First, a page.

AT&T (T) looks expensive at its current valuations, and we believe that the stock appreciation has not come as a result of its fundamentals, but because it is an attractive option for investors seeking higher yields. Moreover, the company has managed to bring a 10 cent/share growth to its dividend payments for a number of years now, which also makes it a safer bet in a low-yield environment. We believe its recent stock movement and high valuations are not justified by its fundamentals, which are reflected in the company's slowing revenue growth, margin erosion, and earnings decline. Because of the limited upside potential for the stock, we believe investors should wait for a better entry point.
AT&T is the second largest U.S. telecom operator, providing voice, data and internet facilities to its customers. As of the quarter ended June 2012, it had over 105 million customers availing its wireless services. It has a market capitalization of approximately $215 billion, and its shares are currently trading near $37.3; 3% off its 52-week high. In the quarter recently ended, the company generated earnings of $3.9 billion on revenues of $31.57 billion. It is also the largest telecom company in the U.S. in terms of revenues generated. The company's stock has had an excellent year in terms of price appreciation; it has gained almost 23% in value YTD. However, we believe that most of this price appreciation has been because of investors bidding up the stock due to the dividends paid by the company. AT&T can definitely be regarded as a high dividend stock, currently yielding around 4.7%. The current yield, when compared to 10-year treasury yields, is reason enough to buy into the stock, especially with the treasury yields so low. The graph given below shows the current yields of the long-term treasury notes and the reason why investors are being forced to leave the less risky treasuries for riskier equities.
If we look at the company's financials, it is apparent that it is not exactly a growth story. Quarterly revenues generated were almost $32 billion, which declined on a sequential basis, and were below expectations. The slowdown in growth is also visible from its 4-year revenue CAGR of only 1.7%, which is even lower than Verizon (VZ). AT&T is also the company that sells the highest number of iPhones in the U.S. In the quarter recently ended, it sold 3.7 million iPhones, a million more than Verizon. Selling these many iPhones comes at a cost, and that cost is margin erosion. Margin erosion is the reason why companies like AT&T and Verizon have lowered smartphone subsidies, and taken other measures like lengthening the upgrade period in an attempt to reduce subsidy costs. Despite the recent measures taken, with the iPhone 5 waiting in the wings, one can expect future erosion of margins for AT&T and Verizon.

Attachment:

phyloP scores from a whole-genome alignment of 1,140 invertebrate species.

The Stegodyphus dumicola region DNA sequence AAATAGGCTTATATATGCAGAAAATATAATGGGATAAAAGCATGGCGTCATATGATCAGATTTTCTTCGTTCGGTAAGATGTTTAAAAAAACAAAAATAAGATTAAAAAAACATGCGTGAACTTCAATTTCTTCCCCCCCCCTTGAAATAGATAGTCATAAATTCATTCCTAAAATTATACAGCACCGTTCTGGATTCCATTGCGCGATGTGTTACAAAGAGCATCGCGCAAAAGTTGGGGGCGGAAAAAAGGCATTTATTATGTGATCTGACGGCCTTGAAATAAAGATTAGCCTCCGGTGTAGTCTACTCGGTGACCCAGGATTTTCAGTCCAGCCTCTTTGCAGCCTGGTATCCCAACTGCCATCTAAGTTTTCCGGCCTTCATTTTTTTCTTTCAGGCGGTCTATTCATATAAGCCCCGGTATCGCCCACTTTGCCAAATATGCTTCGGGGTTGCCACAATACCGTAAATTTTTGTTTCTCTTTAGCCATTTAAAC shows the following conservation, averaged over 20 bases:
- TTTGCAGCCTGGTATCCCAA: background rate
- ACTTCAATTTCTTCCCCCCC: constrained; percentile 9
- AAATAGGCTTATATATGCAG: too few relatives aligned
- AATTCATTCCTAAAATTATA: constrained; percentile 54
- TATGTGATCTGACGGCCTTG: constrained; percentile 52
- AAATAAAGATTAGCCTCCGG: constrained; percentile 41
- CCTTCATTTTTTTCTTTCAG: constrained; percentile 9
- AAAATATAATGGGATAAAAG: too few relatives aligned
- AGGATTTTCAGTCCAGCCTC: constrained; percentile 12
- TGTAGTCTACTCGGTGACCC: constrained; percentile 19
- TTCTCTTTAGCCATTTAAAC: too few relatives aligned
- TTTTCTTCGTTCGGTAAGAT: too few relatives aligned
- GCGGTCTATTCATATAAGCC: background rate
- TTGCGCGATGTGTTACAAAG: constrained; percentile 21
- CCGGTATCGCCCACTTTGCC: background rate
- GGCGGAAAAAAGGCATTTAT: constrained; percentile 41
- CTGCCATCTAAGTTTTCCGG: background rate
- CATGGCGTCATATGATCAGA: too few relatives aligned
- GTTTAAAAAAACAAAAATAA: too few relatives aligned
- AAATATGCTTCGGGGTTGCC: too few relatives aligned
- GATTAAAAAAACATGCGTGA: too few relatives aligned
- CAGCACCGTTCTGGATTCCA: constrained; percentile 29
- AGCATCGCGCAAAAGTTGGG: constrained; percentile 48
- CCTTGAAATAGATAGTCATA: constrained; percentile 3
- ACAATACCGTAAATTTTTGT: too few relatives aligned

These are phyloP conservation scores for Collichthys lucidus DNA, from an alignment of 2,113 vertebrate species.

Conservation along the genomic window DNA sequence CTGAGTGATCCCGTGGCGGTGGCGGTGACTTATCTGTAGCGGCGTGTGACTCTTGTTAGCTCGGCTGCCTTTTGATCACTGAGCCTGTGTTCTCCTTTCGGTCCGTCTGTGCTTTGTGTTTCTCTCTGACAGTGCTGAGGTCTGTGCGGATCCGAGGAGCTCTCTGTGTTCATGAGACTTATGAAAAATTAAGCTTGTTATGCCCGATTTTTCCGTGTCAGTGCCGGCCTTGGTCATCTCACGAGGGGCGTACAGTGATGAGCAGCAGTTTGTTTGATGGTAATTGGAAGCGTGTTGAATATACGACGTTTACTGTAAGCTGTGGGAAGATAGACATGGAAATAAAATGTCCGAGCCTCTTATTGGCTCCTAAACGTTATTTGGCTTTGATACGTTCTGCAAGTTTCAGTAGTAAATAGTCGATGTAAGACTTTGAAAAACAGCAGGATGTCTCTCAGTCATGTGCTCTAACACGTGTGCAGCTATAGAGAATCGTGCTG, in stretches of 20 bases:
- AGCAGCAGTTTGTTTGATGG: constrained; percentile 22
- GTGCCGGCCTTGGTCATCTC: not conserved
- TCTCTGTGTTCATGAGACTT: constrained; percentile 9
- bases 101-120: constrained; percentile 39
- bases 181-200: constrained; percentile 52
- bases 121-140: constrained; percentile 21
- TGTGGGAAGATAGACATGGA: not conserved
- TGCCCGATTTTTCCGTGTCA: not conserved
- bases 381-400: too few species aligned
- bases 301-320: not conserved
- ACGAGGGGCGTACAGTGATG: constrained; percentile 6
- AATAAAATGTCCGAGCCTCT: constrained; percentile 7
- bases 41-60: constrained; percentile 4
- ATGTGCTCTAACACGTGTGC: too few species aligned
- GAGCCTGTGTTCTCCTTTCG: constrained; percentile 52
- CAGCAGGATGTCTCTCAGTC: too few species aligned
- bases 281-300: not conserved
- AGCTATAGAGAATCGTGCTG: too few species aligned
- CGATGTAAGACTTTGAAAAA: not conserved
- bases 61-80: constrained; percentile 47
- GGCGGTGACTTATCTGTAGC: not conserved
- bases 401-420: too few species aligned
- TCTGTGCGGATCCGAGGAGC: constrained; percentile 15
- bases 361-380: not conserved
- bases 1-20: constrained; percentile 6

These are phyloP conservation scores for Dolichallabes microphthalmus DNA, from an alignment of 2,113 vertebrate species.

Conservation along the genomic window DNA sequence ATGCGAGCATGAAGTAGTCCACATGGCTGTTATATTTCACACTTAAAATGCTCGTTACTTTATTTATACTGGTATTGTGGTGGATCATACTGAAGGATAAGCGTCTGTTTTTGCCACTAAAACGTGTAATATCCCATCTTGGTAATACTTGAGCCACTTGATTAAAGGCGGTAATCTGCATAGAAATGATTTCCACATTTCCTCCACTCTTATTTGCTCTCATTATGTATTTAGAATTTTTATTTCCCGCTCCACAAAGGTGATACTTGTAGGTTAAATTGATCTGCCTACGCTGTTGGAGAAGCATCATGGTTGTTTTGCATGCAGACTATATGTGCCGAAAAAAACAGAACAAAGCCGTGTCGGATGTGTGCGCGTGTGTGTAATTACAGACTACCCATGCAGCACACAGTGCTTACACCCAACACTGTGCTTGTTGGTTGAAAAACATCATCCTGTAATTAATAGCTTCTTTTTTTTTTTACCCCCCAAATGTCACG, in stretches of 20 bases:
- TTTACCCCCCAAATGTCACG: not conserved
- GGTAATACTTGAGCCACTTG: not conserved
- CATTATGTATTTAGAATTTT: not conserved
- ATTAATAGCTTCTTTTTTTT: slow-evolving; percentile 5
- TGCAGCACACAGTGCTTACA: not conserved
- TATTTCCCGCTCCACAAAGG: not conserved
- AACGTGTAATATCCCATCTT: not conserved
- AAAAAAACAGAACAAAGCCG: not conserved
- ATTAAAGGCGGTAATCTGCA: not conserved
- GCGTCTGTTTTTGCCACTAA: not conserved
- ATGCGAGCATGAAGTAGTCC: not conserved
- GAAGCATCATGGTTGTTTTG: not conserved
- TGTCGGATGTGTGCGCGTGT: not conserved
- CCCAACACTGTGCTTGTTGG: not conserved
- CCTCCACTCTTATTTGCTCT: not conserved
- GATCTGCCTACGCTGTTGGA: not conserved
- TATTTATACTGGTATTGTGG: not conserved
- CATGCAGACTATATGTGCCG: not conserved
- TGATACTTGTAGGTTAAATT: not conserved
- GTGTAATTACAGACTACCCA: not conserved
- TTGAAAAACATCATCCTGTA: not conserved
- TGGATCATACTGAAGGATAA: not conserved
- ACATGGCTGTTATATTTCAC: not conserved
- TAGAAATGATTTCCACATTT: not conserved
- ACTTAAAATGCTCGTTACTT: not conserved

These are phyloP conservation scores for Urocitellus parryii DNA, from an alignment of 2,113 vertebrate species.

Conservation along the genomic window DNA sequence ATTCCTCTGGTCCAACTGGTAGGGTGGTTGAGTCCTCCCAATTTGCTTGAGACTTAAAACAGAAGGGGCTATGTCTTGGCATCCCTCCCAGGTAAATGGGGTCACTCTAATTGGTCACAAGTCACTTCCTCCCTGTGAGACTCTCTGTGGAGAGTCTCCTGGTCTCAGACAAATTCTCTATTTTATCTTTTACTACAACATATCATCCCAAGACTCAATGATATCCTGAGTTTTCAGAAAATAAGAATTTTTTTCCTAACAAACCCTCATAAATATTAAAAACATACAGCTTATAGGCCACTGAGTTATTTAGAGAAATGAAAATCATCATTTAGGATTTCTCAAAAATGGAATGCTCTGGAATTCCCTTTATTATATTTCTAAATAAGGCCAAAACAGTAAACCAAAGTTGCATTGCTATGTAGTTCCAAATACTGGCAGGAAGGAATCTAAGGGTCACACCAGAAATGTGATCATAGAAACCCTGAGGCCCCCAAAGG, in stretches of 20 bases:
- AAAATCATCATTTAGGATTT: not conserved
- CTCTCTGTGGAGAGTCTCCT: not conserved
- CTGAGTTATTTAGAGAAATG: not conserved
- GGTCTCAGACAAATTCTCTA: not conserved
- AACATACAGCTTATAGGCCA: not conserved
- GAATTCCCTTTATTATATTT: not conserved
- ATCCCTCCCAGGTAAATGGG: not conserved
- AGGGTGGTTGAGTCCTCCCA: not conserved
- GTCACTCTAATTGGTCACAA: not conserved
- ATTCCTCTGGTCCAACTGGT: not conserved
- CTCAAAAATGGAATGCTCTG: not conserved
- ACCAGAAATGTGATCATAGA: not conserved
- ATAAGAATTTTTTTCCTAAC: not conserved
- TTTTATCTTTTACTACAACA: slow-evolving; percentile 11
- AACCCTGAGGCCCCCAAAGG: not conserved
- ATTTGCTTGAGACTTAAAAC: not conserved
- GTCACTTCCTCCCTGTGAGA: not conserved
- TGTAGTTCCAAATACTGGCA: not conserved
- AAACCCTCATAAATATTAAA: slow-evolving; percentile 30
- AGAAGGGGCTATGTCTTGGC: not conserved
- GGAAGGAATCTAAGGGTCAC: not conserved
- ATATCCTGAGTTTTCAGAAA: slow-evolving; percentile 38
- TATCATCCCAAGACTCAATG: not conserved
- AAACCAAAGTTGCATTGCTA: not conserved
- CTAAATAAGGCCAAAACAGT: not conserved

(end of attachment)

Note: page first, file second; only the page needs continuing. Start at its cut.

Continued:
No doubt the company benefits from iPhone sales in terms of revenue generation as well, which comes from an increased number of subscribers using its network and its services, but one must also consider the fact that AT&T now has to share those revenues with other telecom carriers, as it has lost exclusive rights to the iPhone. Verizon is already catching up with regards to iPhone sales. If we look at the company's bottom line, there is no growth there either. Since the financial year ended 2007, T's earnings have dropped by almost 25%.
As mentioned previously, the stock remains attractive from a dividend perspective, currently yielding 4.7%, which has however dropped considerably. Even though AT&T has enough cash flow strength to cover its dividend payments, one must also consider that its trailing twelve month free cash flow yield of 2.6% is much lower than its dividend yield.
Currently, the stock is trading at 1.7x times its sales, much higher than the industry multiple of 0.9x. On a forward P/E basis, the stock is currently trading at almost 15 times its earnings, while historically it has traded at 11x, which indicates the stock is overvalued at these levels.
On a price to free cash flow basis, the stock is trading at 15x, while historically the multiple has been around 11.5x.